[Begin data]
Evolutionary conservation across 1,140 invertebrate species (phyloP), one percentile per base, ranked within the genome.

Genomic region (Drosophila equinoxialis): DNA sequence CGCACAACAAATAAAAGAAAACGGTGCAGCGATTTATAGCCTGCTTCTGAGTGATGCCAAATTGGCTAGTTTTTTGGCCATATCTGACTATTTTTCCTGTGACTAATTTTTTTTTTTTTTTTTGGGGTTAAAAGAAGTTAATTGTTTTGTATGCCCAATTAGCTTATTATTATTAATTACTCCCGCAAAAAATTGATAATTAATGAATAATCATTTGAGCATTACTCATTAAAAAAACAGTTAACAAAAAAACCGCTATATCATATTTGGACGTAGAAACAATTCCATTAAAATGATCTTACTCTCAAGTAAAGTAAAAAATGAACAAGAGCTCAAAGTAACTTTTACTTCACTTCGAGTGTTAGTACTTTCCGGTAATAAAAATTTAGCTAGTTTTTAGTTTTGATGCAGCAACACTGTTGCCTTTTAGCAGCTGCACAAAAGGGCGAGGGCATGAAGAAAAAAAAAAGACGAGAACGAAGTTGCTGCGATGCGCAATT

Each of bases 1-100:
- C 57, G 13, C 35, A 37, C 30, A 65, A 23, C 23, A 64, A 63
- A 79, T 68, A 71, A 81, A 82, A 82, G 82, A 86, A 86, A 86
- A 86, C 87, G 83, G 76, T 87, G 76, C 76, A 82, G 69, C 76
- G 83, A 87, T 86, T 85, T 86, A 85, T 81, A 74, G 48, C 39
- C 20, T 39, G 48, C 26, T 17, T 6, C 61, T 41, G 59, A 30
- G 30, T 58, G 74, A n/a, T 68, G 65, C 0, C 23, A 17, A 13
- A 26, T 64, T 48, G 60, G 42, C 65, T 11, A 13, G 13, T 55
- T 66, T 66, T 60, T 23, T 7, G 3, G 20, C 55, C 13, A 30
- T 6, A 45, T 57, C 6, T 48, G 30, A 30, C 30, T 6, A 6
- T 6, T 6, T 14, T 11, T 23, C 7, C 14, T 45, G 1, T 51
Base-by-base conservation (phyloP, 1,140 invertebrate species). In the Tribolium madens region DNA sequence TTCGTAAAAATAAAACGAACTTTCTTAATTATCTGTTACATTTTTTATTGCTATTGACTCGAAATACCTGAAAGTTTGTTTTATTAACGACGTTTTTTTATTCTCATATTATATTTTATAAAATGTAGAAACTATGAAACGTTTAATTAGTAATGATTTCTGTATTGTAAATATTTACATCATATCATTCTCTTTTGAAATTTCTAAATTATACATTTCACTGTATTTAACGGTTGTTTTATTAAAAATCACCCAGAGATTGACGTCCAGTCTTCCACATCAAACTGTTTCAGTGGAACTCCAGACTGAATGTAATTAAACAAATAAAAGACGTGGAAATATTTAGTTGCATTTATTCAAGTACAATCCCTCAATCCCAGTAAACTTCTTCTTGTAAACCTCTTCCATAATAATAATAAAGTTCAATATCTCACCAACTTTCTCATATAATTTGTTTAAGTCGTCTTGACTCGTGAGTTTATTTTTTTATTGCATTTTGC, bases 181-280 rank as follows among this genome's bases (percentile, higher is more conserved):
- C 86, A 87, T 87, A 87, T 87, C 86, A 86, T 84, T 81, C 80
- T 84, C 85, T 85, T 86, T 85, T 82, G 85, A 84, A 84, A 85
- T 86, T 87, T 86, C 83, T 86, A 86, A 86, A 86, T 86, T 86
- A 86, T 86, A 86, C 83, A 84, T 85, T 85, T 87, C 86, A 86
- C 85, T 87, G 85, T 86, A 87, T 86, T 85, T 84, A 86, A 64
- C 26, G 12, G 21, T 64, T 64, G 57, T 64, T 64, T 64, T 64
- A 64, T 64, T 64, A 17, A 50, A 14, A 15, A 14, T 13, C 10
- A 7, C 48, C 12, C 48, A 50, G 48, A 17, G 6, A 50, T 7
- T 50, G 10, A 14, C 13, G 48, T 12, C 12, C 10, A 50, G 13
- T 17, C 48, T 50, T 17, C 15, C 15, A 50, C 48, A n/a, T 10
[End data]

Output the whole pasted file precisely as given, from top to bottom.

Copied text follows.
Evolutionary conservation across 1,140 invertebrate species (phyloP), one percentile per base, ranked within the genome.

Genomic region (Drosophila equinoxialis): DNA sequence CGCACAACAAATAAAAGAAAACGGTGCAGCGATTTATAGCCTGCTTCTGAGTGATGCCAAATTGGCTAGTTTTTTGGCCATATCTGACTATTTTTCCTGTGACTAATTTTTTTTTTTTTTTTTGGGGTTAAAAGAAGTTAATTGTTTTGTATGCCCAATTAGCTTATTATTATTAATTACTCCCGCAAAAAATTGATAATTAATGAATAATCATTTGAGCATTACTCATTAAAAAAACAGTTAACAAAAAAACCGCTATATCATATTTGGACGTAGAAACAATTCCATTAAAATGATCTTACTCTCAAGTAAAGTAAAAAATGAACAAGAGCTCAAAGTAACTTTTACTTCACTTCGAGTGTTAGTACTTTCCGGTAATAAAAATTTAGCTAGTTTTTAGTTTTGATGCAGCAACACTGTTGCCTTTTAGCAGCTGCACAAAAGGGCGAGGGCATGAAGAAAAAAAAAAGACGAGAACGAAGTTGCTGCGATGCGCAATT

Each of bases 1-100:
- C 57, G 13, C 35, A 37, C 30, A 65, A 23, C 23, A 64, A 63
- A 79, T 68, A 71, A 81, A 82, A 82, G 82, A 86, A 86, A 86
- A 86, C 87, G 83, G 76, T 87, G 76, C 76, A 82, G 69, C 76
- G 83, A 87, T 86, T 85, T 86, A 85, T 81, A 74, G 48, C 39
- C 20, T 39, G 48, C 26, T 17, T 6, C 61, T 41, G 59, A 30
- G 30, T 58, G 74, A n/a, T 68, G 65, C 0, C 23, A 17, A 13
- A 26, T 64, T 48, G 60, G 42, C 65, T 11, A 13, G 13, T 55
- T 66, T 66, T 60, T 23, T 7, G 3, G 20, C 55, C 13, A 30
- T 6, A 45, T 57, C 6, T 48, G 30, A 30, C 30, T 6, A 6
- T 6, T 6, T 14, T 11, T 23, C 7, C 14, T 45, G 1, T 51
Base-by-base conservation (phyloP, 1,140 invertebrate species). In the Tribolium madens region DNA sequence TTCGTAAAAATAAAACGAACTTTCTTAATTATCTGTTACATTTTTTATTGCTATTGACTCGAAATACCTGAAAGTTTGTTTTATTAACGACGTTTTTTTATTCTCATATTATATTTTATAAAATGTAGAAACTATGAAACGTTTAATTAGTAATGATTTCTGTATTGTAAATATTTACATCATATCATTCTCTTTTGAAATTTCTAAATTATACATTTCACTGTATTTAACGGTTGTTTTATTAAAAATCACCCAGAGATTGACGTCCAGTCTTCCACATCAAACTGTTTCAGTGGAACTCCAGACTGAATGTAATTAAACAAATAAAAGACGTGGAAATATTTAGTTGCATTTATTCAAGTACAATCCCTCAATCCCAGTAAACTTCTTCTTGTAAACCTCTTCCATAATAATAATAAAGTTCAATATCTCACCAACTTTCTCATATAATTTGTTTAAGTCGTCTTGACTCGTGAGTTTATTTTTTTATTGCATTTTGC, bases 181-280 rank as follows among this genome's bases (percentile, higher is more conserved):
- C 86, A 87, T 87, A 87, T 87, C 86, A 86, T 84, T 81, C 80
- T 84, C 85, T 85, T 86, T 85, T 82, G 85, A 84, A 84, A 85
- T 86, T 87, T 86, C 83, T 86, A 86, A 86, A 86, T 86, T 86
- A 86, T 86, A 86, C 83, A 84, T 85, T 85, T 87, C 86, A 86
- C 85, T 87, G 85, T 86, A 87, T 86, T 85, T 84, A 86, A 64
- C 26, G 12, G 21, T 64, T 64, G 57, T 64, T 64, T 64, T 64
- A 64, T 64, T 64, A 17, A 50, A 14, A 15, A 14, T 13, C 10
- A 7, C 48, C 12, C 48, A 50, G 48, A 17, G 6, A 50, T 7
- T 50, G 10, A 14, C 13, G 48, T 12, C 12, C 10, A 50, G 13
- T 17, C 48, T 50, T 17, C 15, C 15, A 50, C 48, A n/a, T 10